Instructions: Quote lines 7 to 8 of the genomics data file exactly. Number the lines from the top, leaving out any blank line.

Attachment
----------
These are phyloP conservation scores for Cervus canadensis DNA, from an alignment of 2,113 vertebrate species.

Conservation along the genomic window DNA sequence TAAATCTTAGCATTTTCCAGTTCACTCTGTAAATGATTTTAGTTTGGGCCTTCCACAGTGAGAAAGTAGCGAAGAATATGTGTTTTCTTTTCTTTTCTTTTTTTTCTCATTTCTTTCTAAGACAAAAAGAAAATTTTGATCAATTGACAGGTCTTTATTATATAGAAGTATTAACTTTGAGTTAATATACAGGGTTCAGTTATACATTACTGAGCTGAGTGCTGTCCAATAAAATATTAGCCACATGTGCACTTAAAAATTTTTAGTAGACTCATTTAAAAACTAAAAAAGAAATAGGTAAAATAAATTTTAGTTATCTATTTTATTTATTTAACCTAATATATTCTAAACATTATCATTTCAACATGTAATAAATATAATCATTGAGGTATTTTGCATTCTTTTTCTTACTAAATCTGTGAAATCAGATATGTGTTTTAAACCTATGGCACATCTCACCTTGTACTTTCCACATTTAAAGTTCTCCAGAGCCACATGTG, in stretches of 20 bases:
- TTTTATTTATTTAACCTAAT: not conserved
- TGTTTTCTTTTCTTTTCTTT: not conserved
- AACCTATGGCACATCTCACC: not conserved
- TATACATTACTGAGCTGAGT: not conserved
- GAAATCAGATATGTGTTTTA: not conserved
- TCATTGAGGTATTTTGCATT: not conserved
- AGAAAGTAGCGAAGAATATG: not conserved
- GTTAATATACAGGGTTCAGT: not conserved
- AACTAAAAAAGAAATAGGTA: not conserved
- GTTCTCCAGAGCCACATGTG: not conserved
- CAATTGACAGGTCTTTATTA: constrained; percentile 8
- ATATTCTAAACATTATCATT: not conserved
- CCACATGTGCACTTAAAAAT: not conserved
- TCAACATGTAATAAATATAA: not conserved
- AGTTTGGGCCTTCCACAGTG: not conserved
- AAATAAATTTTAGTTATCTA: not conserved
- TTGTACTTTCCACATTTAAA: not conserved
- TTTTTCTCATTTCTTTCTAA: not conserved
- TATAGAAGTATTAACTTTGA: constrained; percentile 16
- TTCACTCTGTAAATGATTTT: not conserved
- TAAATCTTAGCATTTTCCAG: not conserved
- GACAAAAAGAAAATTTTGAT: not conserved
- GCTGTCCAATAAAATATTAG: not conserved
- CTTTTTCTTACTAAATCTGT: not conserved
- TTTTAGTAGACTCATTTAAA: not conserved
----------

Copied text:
- GAAATCAGATATGTGTTTTA: not conserved
- TCATTGAGGTATTTTGCATT: not conserved